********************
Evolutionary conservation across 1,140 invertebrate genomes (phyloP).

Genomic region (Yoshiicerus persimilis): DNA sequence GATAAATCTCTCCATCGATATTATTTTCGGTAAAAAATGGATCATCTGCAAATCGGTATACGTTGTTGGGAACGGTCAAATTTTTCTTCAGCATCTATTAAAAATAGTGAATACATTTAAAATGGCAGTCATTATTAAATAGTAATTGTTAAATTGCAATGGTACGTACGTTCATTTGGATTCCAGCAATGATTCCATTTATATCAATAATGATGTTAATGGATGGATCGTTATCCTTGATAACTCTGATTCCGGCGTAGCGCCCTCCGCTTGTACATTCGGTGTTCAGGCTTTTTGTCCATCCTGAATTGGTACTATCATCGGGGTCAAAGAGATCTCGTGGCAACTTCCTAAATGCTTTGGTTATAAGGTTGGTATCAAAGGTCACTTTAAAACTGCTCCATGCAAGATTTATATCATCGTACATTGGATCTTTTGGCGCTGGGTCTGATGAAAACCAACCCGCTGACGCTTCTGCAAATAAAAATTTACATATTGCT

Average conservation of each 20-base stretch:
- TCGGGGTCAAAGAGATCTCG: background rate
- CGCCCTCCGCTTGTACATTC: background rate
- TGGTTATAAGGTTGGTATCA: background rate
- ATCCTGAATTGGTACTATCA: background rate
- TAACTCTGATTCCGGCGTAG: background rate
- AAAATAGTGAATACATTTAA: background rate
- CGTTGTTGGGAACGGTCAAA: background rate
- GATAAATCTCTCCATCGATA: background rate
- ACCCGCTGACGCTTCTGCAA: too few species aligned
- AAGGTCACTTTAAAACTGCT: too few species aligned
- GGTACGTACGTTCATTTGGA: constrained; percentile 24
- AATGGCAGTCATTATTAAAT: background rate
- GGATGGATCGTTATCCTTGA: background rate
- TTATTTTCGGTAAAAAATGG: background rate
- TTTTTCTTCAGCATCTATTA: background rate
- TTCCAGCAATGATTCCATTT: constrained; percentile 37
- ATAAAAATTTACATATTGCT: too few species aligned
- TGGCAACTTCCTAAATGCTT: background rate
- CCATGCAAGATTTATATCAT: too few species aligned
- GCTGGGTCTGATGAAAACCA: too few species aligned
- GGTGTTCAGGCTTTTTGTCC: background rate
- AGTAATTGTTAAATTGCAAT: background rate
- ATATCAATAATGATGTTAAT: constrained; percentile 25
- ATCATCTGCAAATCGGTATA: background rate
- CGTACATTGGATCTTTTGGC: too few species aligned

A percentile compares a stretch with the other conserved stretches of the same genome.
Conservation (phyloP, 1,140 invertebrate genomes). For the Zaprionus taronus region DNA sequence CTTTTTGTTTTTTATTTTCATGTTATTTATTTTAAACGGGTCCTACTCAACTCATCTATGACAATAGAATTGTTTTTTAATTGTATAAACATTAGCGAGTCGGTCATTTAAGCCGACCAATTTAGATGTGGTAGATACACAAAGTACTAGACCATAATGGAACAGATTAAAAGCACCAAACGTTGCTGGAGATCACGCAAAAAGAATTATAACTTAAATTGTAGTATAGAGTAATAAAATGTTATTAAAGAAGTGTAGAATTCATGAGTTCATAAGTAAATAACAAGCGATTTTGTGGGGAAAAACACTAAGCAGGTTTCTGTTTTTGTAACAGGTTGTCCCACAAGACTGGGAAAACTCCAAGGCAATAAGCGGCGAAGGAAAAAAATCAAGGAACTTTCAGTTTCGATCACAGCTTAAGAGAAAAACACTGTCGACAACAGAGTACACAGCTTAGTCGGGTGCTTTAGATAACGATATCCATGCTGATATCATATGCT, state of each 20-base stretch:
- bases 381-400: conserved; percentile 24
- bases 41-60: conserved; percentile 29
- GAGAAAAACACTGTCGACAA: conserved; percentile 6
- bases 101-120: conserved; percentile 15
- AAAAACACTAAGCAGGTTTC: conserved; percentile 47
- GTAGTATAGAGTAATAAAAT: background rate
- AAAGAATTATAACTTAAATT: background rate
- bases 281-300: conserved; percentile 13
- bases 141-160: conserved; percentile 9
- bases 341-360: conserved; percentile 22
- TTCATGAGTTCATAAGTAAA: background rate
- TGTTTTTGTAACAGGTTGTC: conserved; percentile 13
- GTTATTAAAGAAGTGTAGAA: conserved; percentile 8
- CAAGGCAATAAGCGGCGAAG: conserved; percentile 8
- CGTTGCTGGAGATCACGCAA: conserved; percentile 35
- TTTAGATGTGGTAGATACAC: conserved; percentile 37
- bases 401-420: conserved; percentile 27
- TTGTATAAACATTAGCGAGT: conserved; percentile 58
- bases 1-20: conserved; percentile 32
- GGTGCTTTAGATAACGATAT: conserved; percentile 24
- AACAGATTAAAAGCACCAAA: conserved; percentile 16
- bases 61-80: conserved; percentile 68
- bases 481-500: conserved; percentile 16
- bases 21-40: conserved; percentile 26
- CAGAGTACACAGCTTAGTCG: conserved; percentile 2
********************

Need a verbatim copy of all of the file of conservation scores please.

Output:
Evolutionary conservation across 1,140 invertebrate genomes (phyloP).

Genomic region (Yoshiicerus persimilis): DNA sequence GATAAATCTCTCCATCGATATTATTTTCGGTAAAAAATGGATCATCTGCAAATCGGTATACGTTGTTGGGAACGGTCAAATTTTTCTTCAGCATCTATTAAAAATAGTGAATACATTTAAAATGGCAGTCATTATTAAATAGTAATTGTTAAATTGCAATGGTACGTACGTTCATTTGGATTCCAGCAATGATTCCATTTATATCAATAATGATGTTAATGGATGGATCGTTATCCTTGATAACTCTGATTCCGGCGTAGCGCCCTCCGCTTGTACATTCGGTGTTCAGGCTTTTTGTCCATCCTGAATTGGTACTATCATCGGGGTCAAAGAGATCTCGTGGCAACTTCCTAAATGCTTTGGTTATAAGGTTGGTATCAAAGGTCACTTTAAAACTGCTCCATGCAAGATTTATATCATCGTACATTGGATCTTTTGGCGCTGGGTCTGATGAAAACCAACCCGCTGACGCTTCTGCAAATAAAAATTTACATATTGCT

Average conservation of each 20-base stretch:
- TCGGGGTCAAAGAGATCTCG: background rate
- CGCCCTCCGCTTGTACATTC: background rate
- TGGTTATAAGGTTGGTATCA: background rate
- ATCCTGAATTGGTACTATCA: background rate
- TAACTCTGATTCCGGCGTAG: background rate
- AAAATAGTGAATACATTTAA: background rate
- CGTTGTTGGGAACGGTCAAA: background rate
- GATAAATCTCTCCATCGATA: background rate
- ACCCGCTGACGCTTCTGCAA: too few species aligned
- AAGGTCACTTTAAAACTGCT: too few species aligned
- GGTACGTACGTTCATTTGGA: constrained; percentile 24
- AATGGCAGTCATTATTAAAT: background rate
- GGATGGATCGTTATCCTTGA: background rate
- TTATTTTCGGTAAAAAATGG: background rate
- TTTTTCTTCAGCATCTATTA: background rate
- TTCCAGCAATGATTCCATTT: constrained; percentile 37
- ATAAAAATTTACATATTGCT: too few species aligned
- TGGCAACTTCCTAAATGCTT: background rate
- CCATGCAAGATTTATATCAT: too few species aligned
- GCTGGGTCTGATGAAAACCA: too few species aligned
- GGTGTTCAGGCTTTTTGTCC: background rate
- AGTAATTGTTAAATTGCAAT: background rate
- ATATCAATAATGATGTTAAT: constrained; percentile 25
- ATCATCTGCAAATCGGTATA: background rate
- CGTACATTGGATCTTTTGGC: too few species aligned

A percentile compares a stretch with the other conserved stretches of the same genome.
Conservation (phyloP, 1,140 invertebrate genomes). For the Zaprionus taronus region DNA sequence CTTTTTGTTTTTTATTTTCATGTTATTTATTTTAAACGGGTCCTACTCAACTCATCTATGACAATAGAATTGTTTTTTAATTGTATAAACATTAGCGAGTCGGTCATTTAAGCCGACCAATTTAGATGTGGTAGATACACAAAGTACTAGACCATAATGGAACAGATTAAAAGCACCAAACGTTGCTGGAGATCACGCAAAAAGAATTATAACTTAAATTGTAGTATAGAGTAATAAAATGTTATTAAAGAAGTGTAGAATTCATGAGTTCATAAGTAAATAACAAGCGATTTTGTGGGGAAAAACACTAAGCAGGTTTCTGTTTTTGTAACAGGTTGTCCCACAAGACTGGGAAAACTCCAAGGCAATAAGCGGCGAAGGAAAAAAATCAAGGAACTTTCAGTTTCGATCACAGCTTAAGAGAAAAACACTGTCGACAACAGAGTACACAGCTTAGTCGGGTGCTTTAGATAACGATATCCATGCTGATATCATATGCT, state of each 20-base stretch:
- bases 381-400: conserved; percentile 24
- bases 41-60: conserved; percentile 29
- GAGAAAAACACTGTCGACAA: conserved; percentile 6
- bases 101-120: conserved; percentile 15
- AAAAACACTAAGCAGGTTTC: conserved; percentile 47
- GTAGTATAGAGTAATAAAAT: background rate
- AAAGAATTATAACTTAAATT: background rate
- bases 281-300: conserved; percentile 13
- bases 141-160: conserved; percentile 9
- bases 341-360: conserved; percentile 22
- TTCATGAGTTCATAAGTAAA: background rate
- TGTTTTTGTAACAGGTTGTC: conserved; percentile 13
- GTTATTAAAGAAGTGTAGAA: conserved; percentile 8
- CAAGGCAATAAGCGGCGAAG: conserved; percentile 8
- CGTTGCTGGAGATCACGCAA: conserved; percentile 35
- TTTAGATGTGGTAGATACAC: conserved; percentile 37
- bases 401-420: conserved; percentile 27
- TTGTATAAACATTAGCGAGT: conserved; percentile 58
- bases 1-20: conserved; percentile 32
- GGTGCTTTAGATAACGATAT: conserved; percentile 24
- AACAGATTAAAAGCACCAAA: conserved; percentile 16
- bases 61-80: conserved; percentile 68
- bases 481-500: conserved; percentile 16
- bases 21-40: conserved; percentile 26
- CAGAGTACACAGCTTAGTCG: conserved; percentile 2